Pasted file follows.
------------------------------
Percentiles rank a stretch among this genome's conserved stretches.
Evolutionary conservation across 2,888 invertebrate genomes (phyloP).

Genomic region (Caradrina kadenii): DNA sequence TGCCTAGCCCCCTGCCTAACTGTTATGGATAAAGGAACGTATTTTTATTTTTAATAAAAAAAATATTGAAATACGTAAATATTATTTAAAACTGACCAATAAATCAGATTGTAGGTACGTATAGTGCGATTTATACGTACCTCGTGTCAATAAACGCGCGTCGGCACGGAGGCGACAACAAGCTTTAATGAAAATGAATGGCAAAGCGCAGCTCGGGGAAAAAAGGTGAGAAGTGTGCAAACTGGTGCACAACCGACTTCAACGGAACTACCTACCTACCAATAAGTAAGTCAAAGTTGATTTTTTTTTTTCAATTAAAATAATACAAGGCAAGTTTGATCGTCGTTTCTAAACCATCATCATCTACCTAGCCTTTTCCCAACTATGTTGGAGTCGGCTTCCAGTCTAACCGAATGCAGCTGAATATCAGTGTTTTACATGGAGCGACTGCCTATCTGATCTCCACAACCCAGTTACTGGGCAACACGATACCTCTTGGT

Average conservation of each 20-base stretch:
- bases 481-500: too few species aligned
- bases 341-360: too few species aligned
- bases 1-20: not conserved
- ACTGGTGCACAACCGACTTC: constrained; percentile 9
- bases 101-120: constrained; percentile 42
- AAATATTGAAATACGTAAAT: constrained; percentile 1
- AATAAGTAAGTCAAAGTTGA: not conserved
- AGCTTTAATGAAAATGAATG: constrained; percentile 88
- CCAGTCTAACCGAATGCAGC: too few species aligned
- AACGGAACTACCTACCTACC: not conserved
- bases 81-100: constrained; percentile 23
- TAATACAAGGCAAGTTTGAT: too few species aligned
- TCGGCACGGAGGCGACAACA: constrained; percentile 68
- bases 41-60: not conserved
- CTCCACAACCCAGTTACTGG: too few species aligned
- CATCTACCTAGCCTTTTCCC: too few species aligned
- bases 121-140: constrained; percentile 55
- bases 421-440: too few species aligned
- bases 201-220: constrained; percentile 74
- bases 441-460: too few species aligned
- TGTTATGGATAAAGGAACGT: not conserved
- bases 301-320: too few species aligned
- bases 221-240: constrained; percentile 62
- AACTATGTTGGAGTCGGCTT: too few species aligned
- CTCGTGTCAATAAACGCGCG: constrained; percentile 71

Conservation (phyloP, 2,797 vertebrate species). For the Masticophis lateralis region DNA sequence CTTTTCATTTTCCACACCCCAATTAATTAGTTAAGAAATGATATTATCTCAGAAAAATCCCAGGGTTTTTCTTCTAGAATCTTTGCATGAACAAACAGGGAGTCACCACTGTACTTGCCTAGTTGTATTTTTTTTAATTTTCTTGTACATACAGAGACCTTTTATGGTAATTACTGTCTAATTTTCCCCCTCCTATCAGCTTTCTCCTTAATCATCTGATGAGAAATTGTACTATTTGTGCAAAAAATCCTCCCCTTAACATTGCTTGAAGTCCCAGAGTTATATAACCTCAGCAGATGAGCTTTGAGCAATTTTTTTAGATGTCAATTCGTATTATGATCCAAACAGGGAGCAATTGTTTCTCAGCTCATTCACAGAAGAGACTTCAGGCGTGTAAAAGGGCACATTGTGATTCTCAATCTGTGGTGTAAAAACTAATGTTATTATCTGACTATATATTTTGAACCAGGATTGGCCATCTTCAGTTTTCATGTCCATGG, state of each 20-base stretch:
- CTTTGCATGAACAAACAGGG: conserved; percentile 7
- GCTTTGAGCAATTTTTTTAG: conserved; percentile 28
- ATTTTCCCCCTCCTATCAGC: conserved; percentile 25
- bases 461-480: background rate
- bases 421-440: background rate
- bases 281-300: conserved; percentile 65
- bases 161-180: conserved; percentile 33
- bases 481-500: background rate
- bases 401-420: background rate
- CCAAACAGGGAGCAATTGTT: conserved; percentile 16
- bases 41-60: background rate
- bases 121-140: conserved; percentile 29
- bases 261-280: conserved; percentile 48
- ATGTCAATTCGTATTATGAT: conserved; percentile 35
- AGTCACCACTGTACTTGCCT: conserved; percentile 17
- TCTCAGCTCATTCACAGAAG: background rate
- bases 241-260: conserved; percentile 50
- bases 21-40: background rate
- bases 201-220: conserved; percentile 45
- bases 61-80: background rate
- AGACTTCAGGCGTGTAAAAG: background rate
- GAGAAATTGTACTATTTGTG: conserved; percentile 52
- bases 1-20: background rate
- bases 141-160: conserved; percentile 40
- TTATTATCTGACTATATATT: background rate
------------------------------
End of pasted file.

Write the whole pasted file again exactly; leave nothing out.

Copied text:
Percentiles rank a stretch among this genome's conserved stretches.
Evolutionary conservation across 2,888 invertebrate genomes (phyloP).

Genomic region (Caradrina kadenii): DNA sequence TGCCTAGCCCCCTGCCTAACTGTTATGGATAAAGGAACGTATTTTTATTTTTAATAAAAAAAATATTGAAATACGTAAATATTATTTAAAACTGACCAATAAATCAGATTGTAGGTACGTATAGTGCGATTTATACGTACCTCGTGTCAATAAACGCGCGTCGGCACGGAGGCGACAACAAGCTTTAATGAAAATGAATGGCAAAGCGCAGCTCGGGGAAAAAAGGTGAGAAGTGTGCAAACTGGTGCACAACCGACTTCAACGGAACTACCTACCTACCAATAAGTAAGTCAAAGTTGATTTTTTTTTTTCAATTAAAATAATACAAGGCAAGTTTGATCGTCGTTTCTAAACCATCATCATCTACCTAGCCTTTTCCCAACTATGTTGGAGTCGGCTTCCAGTCTAACCGAATGCAGCTGAATATCAGTGTTTTACATGGAGCGACTGCCTATCTGATCTCCACAACCCAGTTACTGGGCAACACGATACCTCTTGGT

Average conservation of each 20-base stretch:
- bases 481-500: too few species aligned
- bases 341-360: too few species aligned
- bases 1-20: not conserved
- ACTGGTGCACAACCGACTTC: constrained; percentile 9
- bases 101-120: constrained; percentile 42
- AAATATTGAAATACGTAAAT: constrained; percentile 1
- AATAAGTAAGTCAAAGTTGA: not conserved
- AGCTTTAATGAAAATGAATG: constrained; percentile 88
- CCAGTCTAACCGAATGCAGC: too few species aligned
- AACGGAACTACCTACCTACC: not conserved
- bases 81-100: constrained; percentile 23
- TAATACAAGGCAAGTTTGAT: too few species aligned
- TCGGCACGGAGGCGACAACA: constrained; percentile 68
- bases 41-60: not conserved
- CTCCACAACCCAGTTACTGG: too few species aligned
- CATCTACCTAGCCTTTTCCC: too few species aligned
- bases 121-140: constrained; percentile 55
- bases 421-440: too few species aligned
- bases 201-220: constrained; percentile 74
- bases 441-460: too few species aligned
- TGTTATGGATAAAGGAACGT: not conserved
- bases 301-320: too few species aligned
- bases 221-240: constrained; percentile 62
- AACTATGTTGGAGTCGGCTT: too few species aligned
- CTCGTGTCAATAAACGCGCG: constrained; percentile 71

Conservation (phyloP, 2,797 vertebrate species). For the Masticophis lateralis region DNA sequence CTTTTCATTTTCCACACCCCAATTAATTAGTTAAGAAATGATATTATCTCAGAAAAATCCCAGGGTTTTTCTTCTAGAATCTTTGCATGAACAAACAGGGAGTCACCACTGTACTTGCCTAGTTGTATTTTTTTTAATTTTCTTGTACATACAGAGACCTTTTATGGTAATTACTGTCTAATTTTCCCCCTCCTATCAGCTTTCTCCTTAATCATCTGATGAGAAATTGTACTATTTGTGCAAAAAATCCTCCCCTTAACATTGCTTGAAGTCCCAGAGTTATATAACCTCAGCAGATGAGCTTTGAGCAATTTTTTTAGATGTCAATTCGTATTATGATCCAAACAGGGAGCAATTGTTTCTCAGCTCATTCACAGAAGAGACTTCAGGCGTGTAAAAGGGCACATTGTGATTCTCAATCTGTGGTGTAAAAACTAATGTTATTATCTGACTATATATTTTGAACCAGGATTGGCCATCTTCAGTTTTCATGTCCATGG, state of each 20-base stretch:
- CTTTGCATGAACAAACAGGG: conserved; percentile 7
- GCTTTGAGCAATTTTTTTAG: conserved; percentile 28
- ATTTTCCCCCTCCTATCAGC: conserved; percentile 25
- bases 461-480: background rate
- bases 421-440: background rate
- bases 281-300: conserved; percentile 65
- bases 161-180: conserved; percentile 33
- bases 481-500: background rate
- bases 401-420: background rate
- CCAAACAGGGAGCAATTGTT: conserved; percentile 16
- bases 41-60: background rate
- bases 121-140: conserved; percentile 29
- bases 261-280: conserved; percentile 48
- ATGTCAATTCGTATTATGAT: conserved; percentile 35
- AGTCACCACTGTACTTGCCT: conserved; percentile 17
- TCTCAGCTCATTCACAGAAG: background rate
- bases 241-260: conserved; percentile 50
- bases 21-40: background rate
- bases 201-220: conserved; percentile 45
- bases 61-80: background rate
- AGACTTCAGGCGTGTAAAAG: background rate
- GAGAAATTGTACTATTTGTG: conserved; percentile 52
- bases 1-20: background rate
- bases 141-160: conserved; percentile 40
- TTATTATCTGACTATATATT: background rate